Kidney's Self Healing Micro Antennas Discovered
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08 October 2009
Cilia, the hair–like structures on kidney cells, increases their length to amplify the signals they send at vital stages of organ repair
Researchers in Australia may have discovered the controls that may help doctors improve the kidney repair process in human beings.
A study led by James Deane, researcher at the Centre for Inflammatory Disease at the Monash Medical Centre, has revealed for the first time how kidney repair processes are controlled by antenna like structures found on the organ cells.
The findings would help explain the cause of polycystic kidney disease–enlarged kidneys containing many cysts–a potentially fatal condition, reports IANS quoting a Monash press release.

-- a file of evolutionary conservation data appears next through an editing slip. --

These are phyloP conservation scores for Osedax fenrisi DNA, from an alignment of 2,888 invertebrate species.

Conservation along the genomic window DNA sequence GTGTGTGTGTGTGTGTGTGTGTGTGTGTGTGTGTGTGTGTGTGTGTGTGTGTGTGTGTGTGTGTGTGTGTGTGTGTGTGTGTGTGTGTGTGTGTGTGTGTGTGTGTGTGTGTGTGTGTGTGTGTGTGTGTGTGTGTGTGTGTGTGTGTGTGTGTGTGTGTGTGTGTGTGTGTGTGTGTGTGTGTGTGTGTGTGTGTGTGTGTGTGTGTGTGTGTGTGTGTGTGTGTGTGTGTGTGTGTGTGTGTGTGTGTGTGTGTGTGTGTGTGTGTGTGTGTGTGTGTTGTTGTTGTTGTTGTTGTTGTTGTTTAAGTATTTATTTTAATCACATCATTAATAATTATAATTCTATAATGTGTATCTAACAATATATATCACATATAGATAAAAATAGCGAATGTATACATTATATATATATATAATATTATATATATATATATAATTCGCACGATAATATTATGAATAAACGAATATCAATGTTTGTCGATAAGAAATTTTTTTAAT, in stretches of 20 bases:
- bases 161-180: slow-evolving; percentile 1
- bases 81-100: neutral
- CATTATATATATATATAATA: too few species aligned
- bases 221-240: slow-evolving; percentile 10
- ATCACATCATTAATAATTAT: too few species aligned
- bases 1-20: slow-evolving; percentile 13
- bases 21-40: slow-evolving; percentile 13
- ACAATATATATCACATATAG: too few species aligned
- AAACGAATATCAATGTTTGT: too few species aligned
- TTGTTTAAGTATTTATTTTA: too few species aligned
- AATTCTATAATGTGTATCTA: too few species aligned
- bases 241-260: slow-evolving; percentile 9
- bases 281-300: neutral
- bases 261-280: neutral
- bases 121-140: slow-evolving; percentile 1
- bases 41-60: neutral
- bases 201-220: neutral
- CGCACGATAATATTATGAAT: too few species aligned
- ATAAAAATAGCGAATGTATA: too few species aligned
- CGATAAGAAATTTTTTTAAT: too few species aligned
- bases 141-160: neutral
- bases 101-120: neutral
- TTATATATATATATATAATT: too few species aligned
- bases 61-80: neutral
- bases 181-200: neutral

“We have shown for the first time that the hair–like structures on kidney cells, called cilia, change their length in response to injury in human patients, growing up to four times their original length in the later stages of kidney repair,” Deane said.
The research has revealed that these hair–like structures are antennas and the increases in their length amplify the signals they send to kidney cells at vital stages of repair.
“We think this is how they turn off the repair process when it is complete and allow the kidney to start working normally again,” Deane added.
If the switching on and off the repair process is not properly controlled, rapidly reproducing cells will distort the tubes of the kidney and prevent them from functioning properly, which is what appears to happen in people that have polycystic kidney disease, a condition which is currently untreatable.
“We hope this work will lead to new ways of treating both kidney injury and polycystic kidney disease,” Deane said in a statement issued by Monash.
The findings have appeared in the latest edition of the Journal of the American Society of Nephrology.